Something that might make Frank's life more difficult would be a defection in his own ranks. Jackie (Molly Parker) doesn't seem like the loyal little soldier any more. I guess it's true; once a backstabber, always a backstabber. She has a history of this behavior. Her rebellion would only ever be a minor setback for Frank, he's dealt with worse, but she's playing with fire that could destroy her. Do not ever, ever betray Frank. He might push you in front of a subway or fake an overdose. We're not talking career suicide, we're talking literal suicide.

To make matters worse for her, Jackie is shacking up with the enemy, sleeping with Tusk's man, Remy (Mahershala Ali). I like what we see in Remy, that he's not content for casual sex, revealing something more about him than has been obvious, a noble moral compass. But Jackie is probably just trying to advance her status, and not doing a very good job of it since she doesn't fake the emotions that will help her attain her goal. She is no Frank, and these weaknesses will be her downfall.

It does appear that one of the threats to Frank, the media, has been neutralized. With Lucas (Sebastian Arcelus) discredited and in jail and no one coming to his aid, Frank may have defeated this branch of enemy. Or it may just be dormant, meant to be revived later, possibly with the help of Gavin Orsay (Jimmi Simpson), who seems sympathetic to Lucas' cause.

Amid all this chaos, love may be blooming for Stamper and Rachel (Rachel Brosnahan). Suddenly, Stamper is refusing pretty women in China (ridiculous!) and calling her just to check in. His harsh words on her voice mail are clearly just a cover, though. Who would have thought this might happen? Does it have any chance of working, Rachel being broken enough to be drawn to the man who would protect her? Or is this a distracting side story that doesn't mean much?

Speaking of odd subplots, in "Chapter Twenty," Freddy (Reg E. Cathey) finally gets his own focus. There's a really sweet scene with him meeting the Walkers, but more important, he's suddenly in the press and being offered franchise deals. Is this a sneaky plot by Tusk to knock Frank off his game, trying to steal away Frank's beloved ribs? Or is this a completely separate story? The former seems much more likely given the tight writing of House of Cards, but I appreciate that no ulterior motive has been given for Freddy's fame yet, making it seem like he's earned well-deserved recognition.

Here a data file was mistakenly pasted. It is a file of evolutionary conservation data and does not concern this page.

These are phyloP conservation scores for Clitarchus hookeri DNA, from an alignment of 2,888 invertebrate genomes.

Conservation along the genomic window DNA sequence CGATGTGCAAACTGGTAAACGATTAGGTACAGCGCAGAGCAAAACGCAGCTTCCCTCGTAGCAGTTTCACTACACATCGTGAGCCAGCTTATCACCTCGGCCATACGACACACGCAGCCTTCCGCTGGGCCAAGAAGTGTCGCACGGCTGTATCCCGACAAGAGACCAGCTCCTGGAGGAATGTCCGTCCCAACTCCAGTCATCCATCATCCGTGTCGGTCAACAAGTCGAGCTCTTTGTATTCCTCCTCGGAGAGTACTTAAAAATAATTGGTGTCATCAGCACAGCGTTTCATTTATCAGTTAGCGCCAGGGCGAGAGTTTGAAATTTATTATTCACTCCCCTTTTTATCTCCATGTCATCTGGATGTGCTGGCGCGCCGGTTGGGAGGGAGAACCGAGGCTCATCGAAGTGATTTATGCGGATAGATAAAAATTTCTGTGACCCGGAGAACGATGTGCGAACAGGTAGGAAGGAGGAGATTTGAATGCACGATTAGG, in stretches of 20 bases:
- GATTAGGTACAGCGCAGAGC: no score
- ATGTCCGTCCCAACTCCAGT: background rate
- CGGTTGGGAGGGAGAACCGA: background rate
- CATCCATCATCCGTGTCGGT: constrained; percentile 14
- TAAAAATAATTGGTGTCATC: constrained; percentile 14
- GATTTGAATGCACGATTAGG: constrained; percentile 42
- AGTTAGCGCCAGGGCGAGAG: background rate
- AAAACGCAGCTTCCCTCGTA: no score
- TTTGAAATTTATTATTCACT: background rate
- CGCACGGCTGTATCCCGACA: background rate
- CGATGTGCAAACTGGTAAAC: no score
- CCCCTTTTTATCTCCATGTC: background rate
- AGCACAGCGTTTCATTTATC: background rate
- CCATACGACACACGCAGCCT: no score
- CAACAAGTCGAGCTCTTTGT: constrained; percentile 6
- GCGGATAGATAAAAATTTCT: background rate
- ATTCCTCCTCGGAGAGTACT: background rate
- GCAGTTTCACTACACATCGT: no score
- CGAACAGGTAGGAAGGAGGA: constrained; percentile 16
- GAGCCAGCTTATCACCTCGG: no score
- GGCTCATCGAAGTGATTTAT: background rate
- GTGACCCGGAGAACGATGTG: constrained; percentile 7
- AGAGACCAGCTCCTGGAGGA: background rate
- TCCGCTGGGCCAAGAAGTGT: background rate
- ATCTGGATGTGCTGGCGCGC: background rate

By "Chapter Twenty," there's plenty of exciting plot to watch, but no real clear vision of how the season will play out yet. This is completely fine, as House of Cards is great at tying up unexpected threads at just the right time, one in which we don't quite see it coming, but it makes sense in retrospect. It's full of incredible writing and acting, and season two has maintained the quality of the first year, even as the mystique has started to fade away, fans finally figuring out what the DNA of the show is. As long as it keeps up the good work, we should all be satisfied.

Both thirteen-episode seasons of House of Cards are available now streaming for Netflix subscribers. Join me in a couple of weeks for my season two finale review, date TBA.

About the author JeromeWetzelTV


Jerome Wetzel is a huge fan of stories, in both books and television. He writes TV reviews and fiction. He currently posts articles for TheTVKing, Seat42F, and BlogCritics, as well as his own personal blog, as well as writing fiction. His website is www.jeromewetzel.com Follow him on twitter @JeromeWetzelTV